Blair-Broker, Thinking About Psychology, 3e, Module 11
Terms in this set (30)
A fertilized egg.
The biochemical units of heredity that make up chromosomes.
A developing human organism from about 2 weeks after fertilization through the end of the eighth week.
A developing human organism from 9 weeks after conception to birth.
Substances that cross the placental barrier and prevent the fetus from developing normally.
fetal alcohol syndrome (FAS)
Physical and cognitive abnormalities that appear in children whose mothers consumed large amounts of alcohol while pregnant.
A baby's tendency, when touched on the cheek, to open the mouth and search for the nipple.
A person's characteristic emotional excitability.
Biological growth processes that enable orderly changes in behavior.
A subfield of psychology that studies physical, cognitive, and social change throughout the life span.
Jean Piaget [pee-ah-ZHAY] (1896-1980)
Pioneer in the study of developmental psychology who introduced a stage theory of cognitive development that led to a better understanding of children's thought processes.
All mental processes associated with thinking, knowing, and remembering.
Concepts or mental frameworks that organize and interpret information.
Interpreting new experience in terms of existing schemas.
Adapting current schemas to incorporate new information.
In Piaget's theory, the stage (from birth to about 2 years of age) during which infants learn about the world through their sensory impressions and motor activities.
The awareness that things continue to exist even when you cannot see or hear them.
In Piaget's theory, the stage (from about 2 to 6 or 7 years of age) during which a child learns to use language but cannot yet think logically.
The principle (which Piaget believed to be a part of concrete operational reasoning) that properties such as mass, volume, and number remain the same despite changes in the forms of objects.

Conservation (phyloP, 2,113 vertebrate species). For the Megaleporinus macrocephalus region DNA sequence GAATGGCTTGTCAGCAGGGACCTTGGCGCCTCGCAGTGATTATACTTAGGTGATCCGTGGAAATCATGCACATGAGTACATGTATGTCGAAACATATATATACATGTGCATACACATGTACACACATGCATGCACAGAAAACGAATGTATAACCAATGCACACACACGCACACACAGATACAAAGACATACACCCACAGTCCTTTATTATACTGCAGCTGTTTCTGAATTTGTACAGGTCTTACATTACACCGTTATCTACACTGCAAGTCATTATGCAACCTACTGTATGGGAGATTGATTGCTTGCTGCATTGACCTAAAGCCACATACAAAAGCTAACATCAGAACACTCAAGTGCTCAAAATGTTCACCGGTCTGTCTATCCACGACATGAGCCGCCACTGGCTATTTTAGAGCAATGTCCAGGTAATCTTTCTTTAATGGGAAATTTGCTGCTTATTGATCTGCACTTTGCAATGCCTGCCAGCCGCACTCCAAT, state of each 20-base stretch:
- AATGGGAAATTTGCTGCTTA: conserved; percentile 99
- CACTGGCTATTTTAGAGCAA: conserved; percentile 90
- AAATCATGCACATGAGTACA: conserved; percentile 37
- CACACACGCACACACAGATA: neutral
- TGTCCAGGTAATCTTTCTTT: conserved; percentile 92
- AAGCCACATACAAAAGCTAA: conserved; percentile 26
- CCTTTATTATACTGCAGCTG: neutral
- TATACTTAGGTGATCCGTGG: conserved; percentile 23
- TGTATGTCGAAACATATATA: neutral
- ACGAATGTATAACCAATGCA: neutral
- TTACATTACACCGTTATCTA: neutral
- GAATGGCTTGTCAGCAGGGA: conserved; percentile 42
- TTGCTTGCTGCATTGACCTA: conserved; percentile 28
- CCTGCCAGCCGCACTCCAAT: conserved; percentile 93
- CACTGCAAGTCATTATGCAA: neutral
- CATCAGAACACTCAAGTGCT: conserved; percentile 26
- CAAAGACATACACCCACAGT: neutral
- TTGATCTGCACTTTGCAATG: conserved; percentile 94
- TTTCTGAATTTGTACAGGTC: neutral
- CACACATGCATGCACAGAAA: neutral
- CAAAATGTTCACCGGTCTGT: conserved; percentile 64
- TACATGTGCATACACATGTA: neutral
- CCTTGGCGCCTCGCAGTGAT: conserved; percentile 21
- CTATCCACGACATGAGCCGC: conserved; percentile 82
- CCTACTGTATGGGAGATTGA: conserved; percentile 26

In Piaget's theory, the inability of the preoperational child to take another person's point of view or to understand that symbols can represent other objects.
concrete operational stage
In Piaget's theory, the stage of cognitive development (from about 6 or 7 to 11 years of age) during which children gain the mental skills that let them think logically about concrete events.
formal operational stage
In Piaget's theory, the stage of cognitive development (beginning about age 12) during which people begin to think logically about abstract concepts and form strategies about things they may not have experienced.
The fear of strangers that infants commonly display, beginning by about 8 months of age.
The emotional tie with another person shown by seeking closeness to the caregiver and showing distress on separation.
The optimal period shortly after birth when an organism's exposure to certain experiences produces proper development.
Konrad Lorenz (1903-1989)
Researcher who focused on critical attachment periods in baby birds, a concept he called imprinting.
The process by which certain animals form attachments during a critical period early in life.
A style of parenting marked by imposing rules and expecting obedience.
A style of parenting marked by submitting to children's desires, making few demands, and using little punishment.
A style of parenting marked by making demands on the child, being responsive, setting and enforcing rules, and discussing the reasons behind the rules.
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